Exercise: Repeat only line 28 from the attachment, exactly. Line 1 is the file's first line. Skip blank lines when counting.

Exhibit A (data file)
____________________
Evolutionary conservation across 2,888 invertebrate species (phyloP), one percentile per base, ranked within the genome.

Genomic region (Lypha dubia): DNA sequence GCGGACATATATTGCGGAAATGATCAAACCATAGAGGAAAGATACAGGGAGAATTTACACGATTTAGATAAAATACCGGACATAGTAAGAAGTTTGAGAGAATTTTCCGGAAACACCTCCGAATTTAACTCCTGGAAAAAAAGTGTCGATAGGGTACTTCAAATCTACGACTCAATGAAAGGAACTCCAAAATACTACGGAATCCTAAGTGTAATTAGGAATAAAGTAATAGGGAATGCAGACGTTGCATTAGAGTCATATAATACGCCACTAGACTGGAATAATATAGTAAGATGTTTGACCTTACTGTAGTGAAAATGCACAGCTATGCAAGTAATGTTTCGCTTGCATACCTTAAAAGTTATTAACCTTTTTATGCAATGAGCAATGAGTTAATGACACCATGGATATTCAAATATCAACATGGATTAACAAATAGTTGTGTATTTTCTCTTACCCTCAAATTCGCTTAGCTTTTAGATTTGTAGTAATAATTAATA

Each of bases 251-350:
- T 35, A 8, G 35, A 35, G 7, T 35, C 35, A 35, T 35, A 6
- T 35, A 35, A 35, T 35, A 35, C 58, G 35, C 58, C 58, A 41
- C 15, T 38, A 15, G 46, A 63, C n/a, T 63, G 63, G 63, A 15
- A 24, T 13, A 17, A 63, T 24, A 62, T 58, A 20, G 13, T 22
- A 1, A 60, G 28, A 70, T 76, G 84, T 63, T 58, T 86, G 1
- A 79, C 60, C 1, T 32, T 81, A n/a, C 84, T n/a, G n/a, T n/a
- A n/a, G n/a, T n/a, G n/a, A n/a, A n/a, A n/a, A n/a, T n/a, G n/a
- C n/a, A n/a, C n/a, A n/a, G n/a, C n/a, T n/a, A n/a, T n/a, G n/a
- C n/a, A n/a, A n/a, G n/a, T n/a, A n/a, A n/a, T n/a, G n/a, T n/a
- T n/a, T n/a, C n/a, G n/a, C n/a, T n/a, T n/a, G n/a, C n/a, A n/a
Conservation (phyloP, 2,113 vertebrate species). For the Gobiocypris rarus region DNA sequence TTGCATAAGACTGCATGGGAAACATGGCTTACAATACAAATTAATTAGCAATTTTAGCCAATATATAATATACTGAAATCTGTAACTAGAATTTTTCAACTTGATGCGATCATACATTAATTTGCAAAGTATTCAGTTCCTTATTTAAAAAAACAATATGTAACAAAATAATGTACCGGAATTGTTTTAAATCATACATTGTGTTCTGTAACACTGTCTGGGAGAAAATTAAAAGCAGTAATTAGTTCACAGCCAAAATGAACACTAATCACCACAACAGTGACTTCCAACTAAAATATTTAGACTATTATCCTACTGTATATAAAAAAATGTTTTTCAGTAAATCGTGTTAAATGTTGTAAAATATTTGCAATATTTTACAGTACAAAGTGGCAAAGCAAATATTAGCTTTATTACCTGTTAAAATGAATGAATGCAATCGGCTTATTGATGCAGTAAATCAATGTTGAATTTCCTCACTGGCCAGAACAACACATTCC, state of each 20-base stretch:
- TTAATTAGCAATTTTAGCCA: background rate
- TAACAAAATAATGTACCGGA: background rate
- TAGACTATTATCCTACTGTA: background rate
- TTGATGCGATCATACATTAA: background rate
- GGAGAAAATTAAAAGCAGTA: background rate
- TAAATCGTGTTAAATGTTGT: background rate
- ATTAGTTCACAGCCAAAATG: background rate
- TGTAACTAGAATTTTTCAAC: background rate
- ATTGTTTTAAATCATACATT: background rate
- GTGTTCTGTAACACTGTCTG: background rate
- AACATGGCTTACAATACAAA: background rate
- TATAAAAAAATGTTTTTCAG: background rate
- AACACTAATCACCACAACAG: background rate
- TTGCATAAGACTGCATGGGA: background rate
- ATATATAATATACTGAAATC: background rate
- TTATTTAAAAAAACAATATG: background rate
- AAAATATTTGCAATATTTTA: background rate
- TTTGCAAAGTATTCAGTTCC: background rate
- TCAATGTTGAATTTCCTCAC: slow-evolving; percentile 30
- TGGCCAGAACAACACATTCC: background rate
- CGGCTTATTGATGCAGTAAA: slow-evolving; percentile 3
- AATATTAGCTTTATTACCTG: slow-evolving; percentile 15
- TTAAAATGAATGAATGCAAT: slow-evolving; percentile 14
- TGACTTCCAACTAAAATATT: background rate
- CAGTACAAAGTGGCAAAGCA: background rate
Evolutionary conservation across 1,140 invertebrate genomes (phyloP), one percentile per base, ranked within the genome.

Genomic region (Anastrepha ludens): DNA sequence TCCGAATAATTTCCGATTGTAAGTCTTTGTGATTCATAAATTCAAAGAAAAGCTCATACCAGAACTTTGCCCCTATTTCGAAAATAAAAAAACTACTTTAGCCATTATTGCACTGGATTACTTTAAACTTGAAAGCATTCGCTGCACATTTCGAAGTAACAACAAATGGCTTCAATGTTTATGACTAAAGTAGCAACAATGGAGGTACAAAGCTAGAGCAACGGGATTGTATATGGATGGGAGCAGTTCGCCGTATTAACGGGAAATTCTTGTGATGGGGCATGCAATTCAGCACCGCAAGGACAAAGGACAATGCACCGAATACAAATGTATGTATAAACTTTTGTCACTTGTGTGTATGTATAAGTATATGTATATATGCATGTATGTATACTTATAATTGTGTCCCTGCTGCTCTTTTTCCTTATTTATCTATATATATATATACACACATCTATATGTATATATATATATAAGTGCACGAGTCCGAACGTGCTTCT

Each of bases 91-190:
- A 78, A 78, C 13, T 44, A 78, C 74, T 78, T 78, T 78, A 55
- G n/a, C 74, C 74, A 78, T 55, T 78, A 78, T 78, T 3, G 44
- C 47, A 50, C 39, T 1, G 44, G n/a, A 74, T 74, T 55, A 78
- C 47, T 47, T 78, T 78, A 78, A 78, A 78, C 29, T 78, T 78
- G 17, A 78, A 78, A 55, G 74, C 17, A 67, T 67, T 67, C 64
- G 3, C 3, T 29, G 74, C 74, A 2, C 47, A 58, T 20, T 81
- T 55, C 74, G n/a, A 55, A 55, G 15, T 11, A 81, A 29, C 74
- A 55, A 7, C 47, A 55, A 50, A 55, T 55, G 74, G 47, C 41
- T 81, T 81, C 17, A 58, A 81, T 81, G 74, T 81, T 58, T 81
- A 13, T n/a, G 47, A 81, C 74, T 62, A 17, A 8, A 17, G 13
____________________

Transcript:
- TTGCATAAGACTGCATGGGA: background rate